This world is so corrupted. .

  2. TortSupport says:

    Q: – Many women tell me their lawyer never talks to them. A: – “They never do. Sometimes calls to fancy law firms don’t go to New York. You go to a call center in Dothan, Alabama in a warehouse. Operators are doing the intake form then it’s forwarded to the law firm. For many, it’s a volume business. It’s happening in the Granuflo litigation also. ”

    As a member of a law firm, I am offended by the accusation that “[law firms] never do” talk to clients. I can assure you that we speak with our clients all the time. I will be honest, with the amount of clients that exist and the rate that updates change, we rarely contact clients solely to give updates on the status of their claim. That is usually not realistic. However, they are ALWAYS welcome to contact us and when they do, we give them any information that they are looking for and answer any questions that they may have. This is a long process and because of the time litigation takes, it can be very frustrating. However, if you have not heard from your firm, reach out and try calling them. If you don’t hear back, call and ask for the office manager or lead attorney. If we do need information from a client or we have an offer from their defendant, we will always reach out to them. While the call center problem was an issue at one time (not with us, as we never used one), that was more during intake and NOT so common 5 years into this litigation.

    • Jane Akre says:

      Tort- I’m surprised you are offended. If you sat in my seat you would hear countless number of women who say they can never talk to anyone at their law firm. Perhaps they get someone on the phone, but we know sometimes these are minimum wage employees who sometimes say irresponsible things like “No one will ever take your case if you don’t sign.”

      I’m glad to hear your firm is an exception…and I do hear from people who are happy with the communication with their law firm, but the majority ( not a scientific survey, just my impression) are not happy. I’ve also heard more than one time people were told “You’ve got a million dollar case,” to get them to sign up. It’s worth repeating- NO ONE KNOWS THE VALUE OF YOUR CASE – there are too many variables. If someone says that to you…run don’t walk!. Just my opinion folks and I’m not a lawyer.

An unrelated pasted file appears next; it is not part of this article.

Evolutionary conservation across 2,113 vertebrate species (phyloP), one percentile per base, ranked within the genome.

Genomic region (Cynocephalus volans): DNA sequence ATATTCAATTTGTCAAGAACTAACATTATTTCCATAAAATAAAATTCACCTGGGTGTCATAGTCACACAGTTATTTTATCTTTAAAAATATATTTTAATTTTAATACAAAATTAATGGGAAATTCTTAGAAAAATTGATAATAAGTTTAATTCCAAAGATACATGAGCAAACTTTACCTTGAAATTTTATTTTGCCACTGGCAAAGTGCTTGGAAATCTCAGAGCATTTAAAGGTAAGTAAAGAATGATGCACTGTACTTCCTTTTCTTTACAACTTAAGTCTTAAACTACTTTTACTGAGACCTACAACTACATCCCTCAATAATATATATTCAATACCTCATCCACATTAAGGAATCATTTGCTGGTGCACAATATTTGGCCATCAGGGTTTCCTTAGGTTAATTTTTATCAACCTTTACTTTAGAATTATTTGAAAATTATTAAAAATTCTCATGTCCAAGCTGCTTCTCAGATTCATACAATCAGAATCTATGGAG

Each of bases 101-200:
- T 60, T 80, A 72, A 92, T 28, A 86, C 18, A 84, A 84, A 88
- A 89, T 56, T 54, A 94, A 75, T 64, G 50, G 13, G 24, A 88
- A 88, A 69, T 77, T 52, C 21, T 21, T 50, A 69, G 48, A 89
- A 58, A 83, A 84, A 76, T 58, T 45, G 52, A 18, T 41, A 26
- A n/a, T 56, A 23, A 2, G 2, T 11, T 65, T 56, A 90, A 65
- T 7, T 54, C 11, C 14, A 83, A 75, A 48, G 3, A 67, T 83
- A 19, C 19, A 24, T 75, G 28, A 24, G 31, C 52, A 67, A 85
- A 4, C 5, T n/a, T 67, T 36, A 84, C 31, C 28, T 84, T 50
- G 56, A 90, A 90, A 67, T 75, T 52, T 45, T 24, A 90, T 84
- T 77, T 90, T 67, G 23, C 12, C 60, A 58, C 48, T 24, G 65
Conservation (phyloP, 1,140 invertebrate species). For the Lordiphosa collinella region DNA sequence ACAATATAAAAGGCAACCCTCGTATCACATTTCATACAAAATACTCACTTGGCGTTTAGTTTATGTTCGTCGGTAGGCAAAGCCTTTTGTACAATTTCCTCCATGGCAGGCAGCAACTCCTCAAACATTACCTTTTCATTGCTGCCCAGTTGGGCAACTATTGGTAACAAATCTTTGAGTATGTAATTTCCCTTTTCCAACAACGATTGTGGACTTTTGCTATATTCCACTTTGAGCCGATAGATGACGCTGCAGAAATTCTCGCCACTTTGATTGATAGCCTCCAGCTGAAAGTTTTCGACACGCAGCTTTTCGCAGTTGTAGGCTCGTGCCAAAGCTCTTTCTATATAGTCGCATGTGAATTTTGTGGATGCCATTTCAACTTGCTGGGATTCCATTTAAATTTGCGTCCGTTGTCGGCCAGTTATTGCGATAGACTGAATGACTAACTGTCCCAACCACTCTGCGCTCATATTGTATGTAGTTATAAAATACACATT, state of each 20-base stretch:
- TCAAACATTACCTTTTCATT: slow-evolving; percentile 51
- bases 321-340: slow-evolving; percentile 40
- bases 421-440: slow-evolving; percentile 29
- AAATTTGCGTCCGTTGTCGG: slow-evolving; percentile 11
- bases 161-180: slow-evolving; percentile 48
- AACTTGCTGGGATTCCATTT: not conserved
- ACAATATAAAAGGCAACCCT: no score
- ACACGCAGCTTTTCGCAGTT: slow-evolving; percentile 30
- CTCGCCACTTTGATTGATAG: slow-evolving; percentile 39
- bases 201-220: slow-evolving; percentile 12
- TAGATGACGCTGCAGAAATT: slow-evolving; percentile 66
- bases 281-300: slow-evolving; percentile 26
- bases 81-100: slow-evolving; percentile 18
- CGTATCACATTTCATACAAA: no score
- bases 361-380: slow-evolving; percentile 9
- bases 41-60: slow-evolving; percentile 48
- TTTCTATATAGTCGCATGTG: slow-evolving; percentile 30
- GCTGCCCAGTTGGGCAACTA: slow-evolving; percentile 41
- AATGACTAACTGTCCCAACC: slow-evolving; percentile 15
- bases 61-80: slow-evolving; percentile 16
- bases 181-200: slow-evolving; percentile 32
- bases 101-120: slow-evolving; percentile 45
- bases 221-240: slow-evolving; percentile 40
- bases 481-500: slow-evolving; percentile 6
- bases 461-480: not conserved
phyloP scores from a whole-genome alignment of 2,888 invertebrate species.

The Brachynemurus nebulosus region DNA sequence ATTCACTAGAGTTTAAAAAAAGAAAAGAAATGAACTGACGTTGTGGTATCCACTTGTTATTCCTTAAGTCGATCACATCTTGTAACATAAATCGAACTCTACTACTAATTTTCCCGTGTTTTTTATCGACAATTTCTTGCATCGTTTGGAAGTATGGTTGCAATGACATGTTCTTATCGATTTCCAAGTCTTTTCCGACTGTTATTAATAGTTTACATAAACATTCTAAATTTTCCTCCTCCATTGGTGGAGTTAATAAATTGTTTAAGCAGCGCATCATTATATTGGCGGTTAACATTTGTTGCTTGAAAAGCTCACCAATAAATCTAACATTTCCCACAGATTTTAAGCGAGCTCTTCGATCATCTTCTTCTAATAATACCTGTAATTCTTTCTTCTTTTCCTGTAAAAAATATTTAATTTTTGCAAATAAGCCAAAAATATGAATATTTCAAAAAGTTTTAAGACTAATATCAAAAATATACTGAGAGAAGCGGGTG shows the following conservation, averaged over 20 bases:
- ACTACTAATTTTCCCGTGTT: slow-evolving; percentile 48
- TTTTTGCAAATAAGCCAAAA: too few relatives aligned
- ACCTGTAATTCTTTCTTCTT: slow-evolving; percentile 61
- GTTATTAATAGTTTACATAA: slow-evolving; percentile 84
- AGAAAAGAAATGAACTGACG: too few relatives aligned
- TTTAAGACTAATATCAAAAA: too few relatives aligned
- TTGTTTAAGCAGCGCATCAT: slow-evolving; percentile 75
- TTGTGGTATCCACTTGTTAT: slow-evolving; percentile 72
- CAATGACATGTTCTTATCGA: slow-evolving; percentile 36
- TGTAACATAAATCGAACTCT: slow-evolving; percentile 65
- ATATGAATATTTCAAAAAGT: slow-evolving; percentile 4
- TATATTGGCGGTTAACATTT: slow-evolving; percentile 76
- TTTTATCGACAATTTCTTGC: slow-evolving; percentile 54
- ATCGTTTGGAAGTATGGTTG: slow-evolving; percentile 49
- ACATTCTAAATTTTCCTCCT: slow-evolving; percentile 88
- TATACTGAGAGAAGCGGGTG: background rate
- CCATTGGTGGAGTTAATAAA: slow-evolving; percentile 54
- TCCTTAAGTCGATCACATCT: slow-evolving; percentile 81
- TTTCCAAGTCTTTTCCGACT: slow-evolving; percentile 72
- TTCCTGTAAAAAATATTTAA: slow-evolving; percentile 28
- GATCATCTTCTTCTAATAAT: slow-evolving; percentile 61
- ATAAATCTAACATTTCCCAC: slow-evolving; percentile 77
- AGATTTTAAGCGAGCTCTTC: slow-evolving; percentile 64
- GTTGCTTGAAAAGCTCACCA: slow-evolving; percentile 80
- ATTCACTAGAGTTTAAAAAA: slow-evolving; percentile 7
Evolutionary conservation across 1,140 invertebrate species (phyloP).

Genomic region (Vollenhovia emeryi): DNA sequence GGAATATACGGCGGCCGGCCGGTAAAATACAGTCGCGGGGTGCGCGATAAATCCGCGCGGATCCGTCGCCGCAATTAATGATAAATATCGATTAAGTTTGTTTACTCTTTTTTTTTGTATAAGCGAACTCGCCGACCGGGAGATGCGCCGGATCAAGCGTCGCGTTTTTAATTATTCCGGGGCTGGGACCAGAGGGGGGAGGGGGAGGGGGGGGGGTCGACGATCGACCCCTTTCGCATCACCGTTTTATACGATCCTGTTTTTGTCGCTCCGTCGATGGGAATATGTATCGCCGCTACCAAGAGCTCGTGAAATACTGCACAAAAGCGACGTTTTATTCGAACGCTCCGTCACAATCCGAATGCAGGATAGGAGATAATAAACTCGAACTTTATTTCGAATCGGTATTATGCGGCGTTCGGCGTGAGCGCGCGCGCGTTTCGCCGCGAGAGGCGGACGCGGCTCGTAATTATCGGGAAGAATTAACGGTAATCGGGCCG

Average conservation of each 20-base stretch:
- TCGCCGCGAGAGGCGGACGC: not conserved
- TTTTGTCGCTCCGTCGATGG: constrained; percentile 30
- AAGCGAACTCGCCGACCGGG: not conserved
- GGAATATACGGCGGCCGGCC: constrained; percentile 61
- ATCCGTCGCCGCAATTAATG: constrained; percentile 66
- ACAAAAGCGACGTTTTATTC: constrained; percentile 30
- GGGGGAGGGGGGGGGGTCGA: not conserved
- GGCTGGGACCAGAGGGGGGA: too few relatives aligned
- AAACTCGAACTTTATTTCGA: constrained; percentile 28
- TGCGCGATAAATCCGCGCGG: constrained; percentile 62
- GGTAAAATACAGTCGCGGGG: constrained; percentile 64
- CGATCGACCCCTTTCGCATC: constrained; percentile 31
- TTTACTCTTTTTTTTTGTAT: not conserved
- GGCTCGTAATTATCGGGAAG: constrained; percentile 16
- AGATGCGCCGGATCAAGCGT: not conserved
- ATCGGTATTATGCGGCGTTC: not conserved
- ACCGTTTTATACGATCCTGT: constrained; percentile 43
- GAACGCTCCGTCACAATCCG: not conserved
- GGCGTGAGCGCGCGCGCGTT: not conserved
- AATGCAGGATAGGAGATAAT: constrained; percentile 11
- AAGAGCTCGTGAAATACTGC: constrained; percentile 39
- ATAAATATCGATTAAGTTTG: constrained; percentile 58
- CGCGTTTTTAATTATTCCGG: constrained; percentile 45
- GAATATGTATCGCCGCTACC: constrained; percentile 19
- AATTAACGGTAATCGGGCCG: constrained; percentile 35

• Bejah Butterton says:

        As I have told you Jane, I feel very fortunate because although the firm representing me rarely calls me, I do not expect them to. But any time I want to talk with them I can call and talk with the attorney handling my case. There has never been a time when she was not available to talk to me. I try, in turn, to not waste her valuable time. We have a very good relationship. Beyond that everyone at the firm I have encountered has treated me as if I were a very important client. I am very thankful that I am represented by this firm. I am sure many others feel as I do but it seems that it is when we are unhappy that we talk about it, and when we are content we remain silent. Instead of calling a lot, I pray a lot and try to read enough so I stay up to speed but lately I admit I have fallen behind. When we issue sometimes unkind critiques of the law I expect that is a general statement borne of frustration. I hope it is understood in that way by our legal teams in this terrible journey we are all on. It is hard enough without our attacking each other in some way. As I have mentioned my brother is in the law and most nights he does not get to sleep until about 2am because of his work load. The Law is a cruel mistress demanding much of those who do this work.